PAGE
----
Until Election Day 2000, John R. McKinnis had little interest in a political career. He was happy with his information technology business in Beltsville, building a client list that now includes Hilton Corp. and Embassy Suites.
Then he stepped into a voting booth and saw his main choices for the 4th Congressional District seat. The Democrats, represented by incumbent Albert R. Wynn, had drifted too far to the left, in his estimation. Republican John Kimble was back after an unsuccessful 1996 run, perhaps best remembered for his offering to pose nude in Playgirl magazine. In 2000, Kimble had recruited Wynn's ex-wife to do a radio ad.
"There was nobody I could vote for," McKinnis said.
He entered the 2004 Republican primary without the party's backing and emerged from a field of six with the nomination. At 30, McKinnis would be not only the youngest member of the Maryland delegation if elected, but possibly also the second youngest member of Congress.
With his roots in information technology, he speaks the language of that world when he talks about public policy. "In IT, we're problem solvers," said McKinnis, whose boyish looks make him appear even younger. "We work with upper management to have the least impact on the end-users. . . . I think that's what the goal of a representative should be: the go-between for the constituents."
McKinnis faces a considerable challenge selling himself to the end-users of the heavily Democratic 4th District, which stretches from Clarksburg in Montgomery County to Fort Washington in Prince George's. Wynn, seeking his seventh term, is an electoral powerhouse who drew 87 percent of the vote against Kimble in 2000. According to federal records, Wynn's campaign has $402,848 on hand, compared with $20,000 for McKinnis.
But McKinnis said he is what the 4th has been looking for: a credible candidate to take on Wynn.
"I've noticed a major shortfall in this district," said McKinnis, who moved to Maryland 10 years ago. "It's always bothered me that there seems to be a stigma attached to the 4th. . . . There's a void. When you look at the region, where's the weakest link?"
The husband of an elementary school teacher, McKinnis said his focus is on education. Like Wynn, he supports full funding of the federal No Child Left Behind Act. He also said he has a plan, used by schools in his home state of Michigan, to improve parental involvement in schools.
It is on the issue of slot machines where McKinnis has his deepest differences with Wynn, who has spent two years lobbying for a casino resort in Prince George's.
"We need leadership that will address things like our educational system and manpower on the police force, not the status quo," he said. "And my God, bringing a casino in is not the answer."
Wynn said gambling "affects the African American community, my constituency; therefore, I'm going to get involved." He said a casino would provide the jobs and economic development that a racetrack with slot machines could not.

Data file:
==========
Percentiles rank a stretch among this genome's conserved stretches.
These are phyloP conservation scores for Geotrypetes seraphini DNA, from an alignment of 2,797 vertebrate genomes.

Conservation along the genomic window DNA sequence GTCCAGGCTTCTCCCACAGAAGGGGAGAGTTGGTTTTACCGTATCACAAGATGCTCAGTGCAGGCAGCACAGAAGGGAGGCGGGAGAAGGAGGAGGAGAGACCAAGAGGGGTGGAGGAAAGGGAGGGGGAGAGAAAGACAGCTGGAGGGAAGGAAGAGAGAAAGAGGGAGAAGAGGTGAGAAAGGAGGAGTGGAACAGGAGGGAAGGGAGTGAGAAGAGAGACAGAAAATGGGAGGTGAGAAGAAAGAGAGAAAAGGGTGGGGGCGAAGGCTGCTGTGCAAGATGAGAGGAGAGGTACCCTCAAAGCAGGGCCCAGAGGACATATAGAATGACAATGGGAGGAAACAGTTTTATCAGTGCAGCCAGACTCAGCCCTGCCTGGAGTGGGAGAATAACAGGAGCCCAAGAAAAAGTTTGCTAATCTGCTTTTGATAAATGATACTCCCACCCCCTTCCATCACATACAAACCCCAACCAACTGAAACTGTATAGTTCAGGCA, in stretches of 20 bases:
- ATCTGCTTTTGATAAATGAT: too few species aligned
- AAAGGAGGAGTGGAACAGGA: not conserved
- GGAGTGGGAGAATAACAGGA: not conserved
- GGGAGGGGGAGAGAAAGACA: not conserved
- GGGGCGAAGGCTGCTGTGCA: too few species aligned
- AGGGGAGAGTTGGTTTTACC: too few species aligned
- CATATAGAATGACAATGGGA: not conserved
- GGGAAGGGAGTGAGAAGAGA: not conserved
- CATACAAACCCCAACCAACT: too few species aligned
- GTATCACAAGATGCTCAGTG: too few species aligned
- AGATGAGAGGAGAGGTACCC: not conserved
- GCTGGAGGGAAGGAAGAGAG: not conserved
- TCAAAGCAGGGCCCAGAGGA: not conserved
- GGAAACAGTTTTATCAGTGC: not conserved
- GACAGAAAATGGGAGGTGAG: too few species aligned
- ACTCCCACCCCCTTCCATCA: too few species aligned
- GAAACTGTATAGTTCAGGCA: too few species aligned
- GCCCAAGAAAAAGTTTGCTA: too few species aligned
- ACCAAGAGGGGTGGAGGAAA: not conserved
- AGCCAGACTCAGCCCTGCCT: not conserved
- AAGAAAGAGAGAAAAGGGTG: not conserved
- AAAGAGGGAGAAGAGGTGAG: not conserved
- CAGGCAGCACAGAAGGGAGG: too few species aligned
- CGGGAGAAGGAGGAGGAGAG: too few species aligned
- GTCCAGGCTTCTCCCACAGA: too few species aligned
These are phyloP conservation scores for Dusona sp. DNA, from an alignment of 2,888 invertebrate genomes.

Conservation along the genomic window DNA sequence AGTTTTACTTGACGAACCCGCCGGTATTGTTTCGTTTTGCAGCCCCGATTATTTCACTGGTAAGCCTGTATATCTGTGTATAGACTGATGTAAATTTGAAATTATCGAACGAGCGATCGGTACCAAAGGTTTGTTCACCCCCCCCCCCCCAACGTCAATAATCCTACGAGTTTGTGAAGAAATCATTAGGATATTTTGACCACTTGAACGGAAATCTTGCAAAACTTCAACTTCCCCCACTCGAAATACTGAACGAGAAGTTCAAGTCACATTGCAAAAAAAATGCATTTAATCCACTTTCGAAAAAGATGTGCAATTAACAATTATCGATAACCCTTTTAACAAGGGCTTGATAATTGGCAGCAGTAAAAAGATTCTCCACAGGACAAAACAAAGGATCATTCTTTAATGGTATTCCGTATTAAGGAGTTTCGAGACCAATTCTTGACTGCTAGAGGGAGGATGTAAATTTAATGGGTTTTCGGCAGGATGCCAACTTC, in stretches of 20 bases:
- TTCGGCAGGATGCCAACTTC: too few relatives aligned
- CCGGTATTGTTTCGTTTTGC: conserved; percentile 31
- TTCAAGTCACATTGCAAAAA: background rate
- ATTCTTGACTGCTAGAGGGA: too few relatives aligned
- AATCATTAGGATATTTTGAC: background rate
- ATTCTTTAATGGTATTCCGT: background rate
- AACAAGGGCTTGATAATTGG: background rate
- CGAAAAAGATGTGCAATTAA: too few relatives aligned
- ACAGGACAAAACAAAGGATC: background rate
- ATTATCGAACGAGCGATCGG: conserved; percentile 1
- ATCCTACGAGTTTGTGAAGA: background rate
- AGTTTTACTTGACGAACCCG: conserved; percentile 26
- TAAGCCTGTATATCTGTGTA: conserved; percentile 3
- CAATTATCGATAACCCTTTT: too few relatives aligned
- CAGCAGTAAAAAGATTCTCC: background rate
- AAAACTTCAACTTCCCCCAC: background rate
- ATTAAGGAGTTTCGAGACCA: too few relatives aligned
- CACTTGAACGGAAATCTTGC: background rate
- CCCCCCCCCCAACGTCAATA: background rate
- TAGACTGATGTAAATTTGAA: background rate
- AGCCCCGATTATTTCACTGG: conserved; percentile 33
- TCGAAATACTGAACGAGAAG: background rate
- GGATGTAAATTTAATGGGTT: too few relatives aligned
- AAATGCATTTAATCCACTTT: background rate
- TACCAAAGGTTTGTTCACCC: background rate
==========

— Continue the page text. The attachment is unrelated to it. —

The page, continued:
McKinnis also described Wynn as a "dictator" who meddles in local affairs that would be better handled by state delegates or County Council members.
Wynn said his involvement in local matters is about getting things done in the community. None of his constituents complains about his hand in local issues, he said.
"That's primarily an argument for wannabe politicians," Wynn said.
McKinnis grew up in Flint, Mich., and his parents were divorced when he was young. He said he attended eight schools before the fourth grade. His mother worked two or three jobs. "It wasn't until my sophomore year in high school before things slowed down," he said.
McKinnis said that although he never aspired to politics as a child, he knows it from growing up in a staunchly Democratic union household. Tagging along with his family members, McKinnis said, he attended political rallies. He recalls throwing his fist in the air and yelling "I'd vote for him" during a visit in 1988 from Michael S. Dukakis, the Democratic standard-bearer. McKinnis was 14.
Six years ago, however, McKinnis was drawn to the GOP. "I think this party is listening more to those in the center," he said. Democratic traces remain, though. People are surprised, he said, when he tells them he supports an increase in the minimum wage.
He attended Oral Roberts University in Tulsa, where he met his wife, Faith. The two moved to Maryland 10 years ago. McKinnis went on to attend the University of Maryland, where he got his degree in 2003, after eight years of study.
He and his sister were the first generation of their family to get a college degree.
"I can't forget who I am," McKinnis said. His family, he added, is "not going to let me get too far to the left or the right. They keep me balanced."
Roderick McKinnis, an uncle who came from Michigan to work at the polls for the primary, predicted that his nephew's hard work will pay off.
"This has been an uphill race from the beginning," he said. "But I've got confidence in John. . . . I don't think there's ever an incumbent that can't be toppled."
A profile of Albert R. Wynn is available at www.washingtonpost.com/metro.